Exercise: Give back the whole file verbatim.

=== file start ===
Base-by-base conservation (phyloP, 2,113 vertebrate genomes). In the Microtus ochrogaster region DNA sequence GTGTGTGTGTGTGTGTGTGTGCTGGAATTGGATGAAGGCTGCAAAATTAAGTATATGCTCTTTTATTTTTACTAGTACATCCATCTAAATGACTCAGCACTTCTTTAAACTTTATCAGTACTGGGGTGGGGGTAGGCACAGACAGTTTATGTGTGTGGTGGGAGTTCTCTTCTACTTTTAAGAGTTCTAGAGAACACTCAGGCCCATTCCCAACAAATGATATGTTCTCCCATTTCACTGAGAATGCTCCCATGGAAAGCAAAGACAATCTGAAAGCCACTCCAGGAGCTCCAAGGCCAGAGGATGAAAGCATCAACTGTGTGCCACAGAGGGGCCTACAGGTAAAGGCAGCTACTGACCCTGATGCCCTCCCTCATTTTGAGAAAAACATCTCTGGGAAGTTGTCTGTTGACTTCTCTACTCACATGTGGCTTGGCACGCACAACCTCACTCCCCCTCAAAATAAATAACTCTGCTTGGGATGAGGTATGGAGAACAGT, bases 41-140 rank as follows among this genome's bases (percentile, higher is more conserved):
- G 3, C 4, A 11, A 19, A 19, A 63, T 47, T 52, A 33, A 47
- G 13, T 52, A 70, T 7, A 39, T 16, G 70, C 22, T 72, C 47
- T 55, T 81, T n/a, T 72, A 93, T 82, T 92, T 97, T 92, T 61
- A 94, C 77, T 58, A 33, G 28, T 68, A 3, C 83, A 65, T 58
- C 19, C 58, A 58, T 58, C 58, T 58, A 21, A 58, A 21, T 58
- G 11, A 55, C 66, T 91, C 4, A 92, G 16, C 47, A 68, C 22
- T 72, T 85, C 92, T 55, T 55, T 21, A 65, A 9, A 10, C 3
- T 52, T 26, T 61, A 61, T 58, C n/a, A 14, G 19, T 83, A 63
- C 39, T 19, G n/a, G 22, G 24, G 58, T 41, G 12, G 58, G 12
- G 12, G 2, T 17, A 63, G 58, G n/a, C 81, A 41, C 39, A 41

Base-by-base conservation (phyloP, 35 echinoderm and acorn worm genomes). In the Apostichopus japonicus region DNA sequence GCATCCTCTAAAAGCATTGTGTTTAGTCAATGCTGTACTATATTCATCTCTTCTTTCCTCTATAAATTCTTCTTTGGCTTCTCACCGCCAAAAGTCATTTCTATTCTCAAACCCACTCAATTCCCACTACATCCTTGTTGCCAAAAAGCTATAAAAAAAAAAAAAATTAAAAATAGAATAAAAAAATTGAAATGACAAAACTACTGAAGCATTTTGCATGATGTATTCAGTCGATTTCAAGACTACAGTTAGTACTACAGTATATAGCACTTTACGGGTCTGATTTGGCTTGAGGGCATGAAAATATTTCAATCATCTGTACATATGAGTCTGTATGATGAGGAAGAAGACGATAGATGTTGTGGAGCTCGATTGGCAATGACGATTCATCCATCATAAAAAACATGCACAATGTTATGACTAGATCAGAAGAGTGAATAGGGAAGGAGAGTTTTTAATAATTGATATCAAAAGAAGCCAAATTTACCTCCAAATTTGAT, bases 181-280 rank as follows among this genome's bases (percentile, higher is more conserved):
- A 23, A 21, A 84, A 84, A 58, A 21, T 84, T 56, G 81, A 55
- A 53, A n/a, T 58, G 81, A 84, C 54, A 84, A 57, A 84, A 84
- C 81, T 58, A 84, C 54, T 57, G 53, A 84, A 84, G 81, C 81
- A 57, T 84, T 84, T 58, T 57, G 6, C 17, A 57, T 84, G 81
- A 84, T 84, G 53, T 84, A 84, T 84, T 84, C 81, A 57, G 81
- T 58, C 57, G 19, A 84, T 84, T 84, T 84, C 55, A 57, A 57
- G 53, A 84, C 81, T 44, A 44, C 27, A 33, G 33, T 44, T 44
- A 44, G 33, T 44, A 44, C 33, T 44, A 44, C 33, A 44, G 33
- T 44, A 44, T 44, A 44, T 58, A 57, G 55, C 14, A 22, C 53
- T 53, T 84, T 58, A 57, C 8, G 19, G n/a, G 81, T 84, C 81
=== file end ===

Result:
Base-by-base conservation (phyloP, 2,113 vertebrate genomes). In the Microtus ochrogaster region DNA sequence GTGTGTGTGTGTGTGTGTGTGCTGGAATTGGATGAAGGCTGCAAAATTAAGTATATGCTCTTTTATTTTTACTAGTACATCCATCTAAATGACTCAGCACTTCTTTAAACTTTATCAGTACTGGGGTGGGGGTAGGCACAGACAGTTTATGTGTGTGGTGGGAGTTCTCTTCTACTTTTAAGAGTTCTAGAGAACACTCAGGCCCATTCCCAACAAATGATATGTTCTCCCATTTCACTGAGAATGCTCCCATGGAAAGCAAAGACAATCTGAAAGCCACTCCAGGAGCTCCAAGGCCAGAGGATGAAAGCATCAACTGTGTGCCACAGAGGGGCCTACAGGTAAAGGCAGCTACTGACCCTGATGCCCTCCCTCATTTTGAGAAAAACATCTCTGGGAAGTTGTCTGTTGACTTCTCTACTCACATGTGGCTTGGCACGCACAACCTCACTCCCCCTCAAAATAAATAACTCTGCTTGGGATGAGGTATGGAGAACAGT, bases 41-140 rank as follows among this genome's bases (percentile, higher is more conserved):
- G 3, C 4, A 11, A 19, A 19, A 63, T 47, T 52, A 33, A 47
- G 13, T 52, A 70, T 7, A 39, T 16, G 70, C 22, T 72, C 47
- T 55, T 81, T n/a, T 72, A 93, T 82, T 92, T 97, T 92, T 61
- A 94, C 77, T 58, A 33, G 28, T 68, A 3, C 83, A 65, T 58
- C 19, C 58, A 58, T 58, C 58, T 58, A 21, A 58, A 21, T 58
- G 11, A 55, C 66, T 91, C 4, A 92, G 16, C 47, A 68, C 22
- T 72, T 85, C 92, T 55, T 55, T 21, A 65, A 9, A 10, C 3
- T 52, T 26, T 61, A 61, T 58, C n/a, A 14, G 19, T 83, A 63
- C 39, T 19, G n/a, G 22, G 24, G 58, T 41, G 12, G 58, G 12
- G 12, G 2, T 17, A 63, G 58, G n/a, C 81, A 41, C 39, A 41

Base-by-base conservation (phyloP, 35 echinoderm and acorn worm genomes). In the Apostichopus japonicus region DNA sequence GCATCCTCTAAAAGCATTGTGTTTAGTCAATGCTGTACTATATTCATCTCTTCTTTCCTCTATAAATTCTTCTTTGGCTTCTCACCGCCAAAAGTCATTTCTATTCTCAAACCCACTCAATTCCCACTACATCCTTGTTGCCAAAAAGCTATAAAAAAAAAAAAAATTAAAAATAGAATAAAAAAATTGAAATGACAAAACTACTGAAGCATTTTGCATGATGTATTCAGTCGATTTCAAGACTACAGTTAGTACTACAGTATATAGCACTTTACGGGTCTGATTTGGCTTGAGGGCATGAAAATATTTCAATCATCTGTACATATGAGTCTGTATGATGAGGAAGAAGACGATAGATGTTGTGGAGCTCGATTGGCAATGACGATTCATCCATCATAAAAAACATGCACAATGTTATGACTAGATCAGAAGAGTGAATAGGGAAGGAGAGTTTTTAATAATTGATATCAAAAGAAGCCAAATTTACCTCCAAATTTGAT, bases 181-280 rank as follows among this genome's bases (percentile, higher is more conserved):
- A 23, A 21, A 84, A 84, A 58, A 21, T 84, T 56, G 81, A 55
- A 53, A n/a, T 58, G 81, A 84, C 54, A 84, A 57, A 84, A 84
- C 81, T 58, A 84, C 54, T 57, G 53, A 84, A 84, G 81, C 81
- A 57, T 84, T 84, T 58, T 57, G 6, C 17, A 57, T 84, G 81
- A 84, T 84, G 53, T 84, A 84, T 84, T 84, C 81, A 57, G 81
- T 58, C 57, G 19, A 84, T 84, T 84, T 84, C 55, A 57, A 57
- G 53, A 84, C 81, T 44, A 44, C 27, A 33, G 33, T 44, T 44
- A 44, G 33, T 44, A 44, C 33, T 44, A 44, C 33, A 44, G 33
- T 44, A 44, T 44, A 44, T 58, A 57, G 55, C 14, A 22, C 53
- T 53, T 84, T 58, A 57, C 8, G 19, G n/a, G 81, T 84, C 81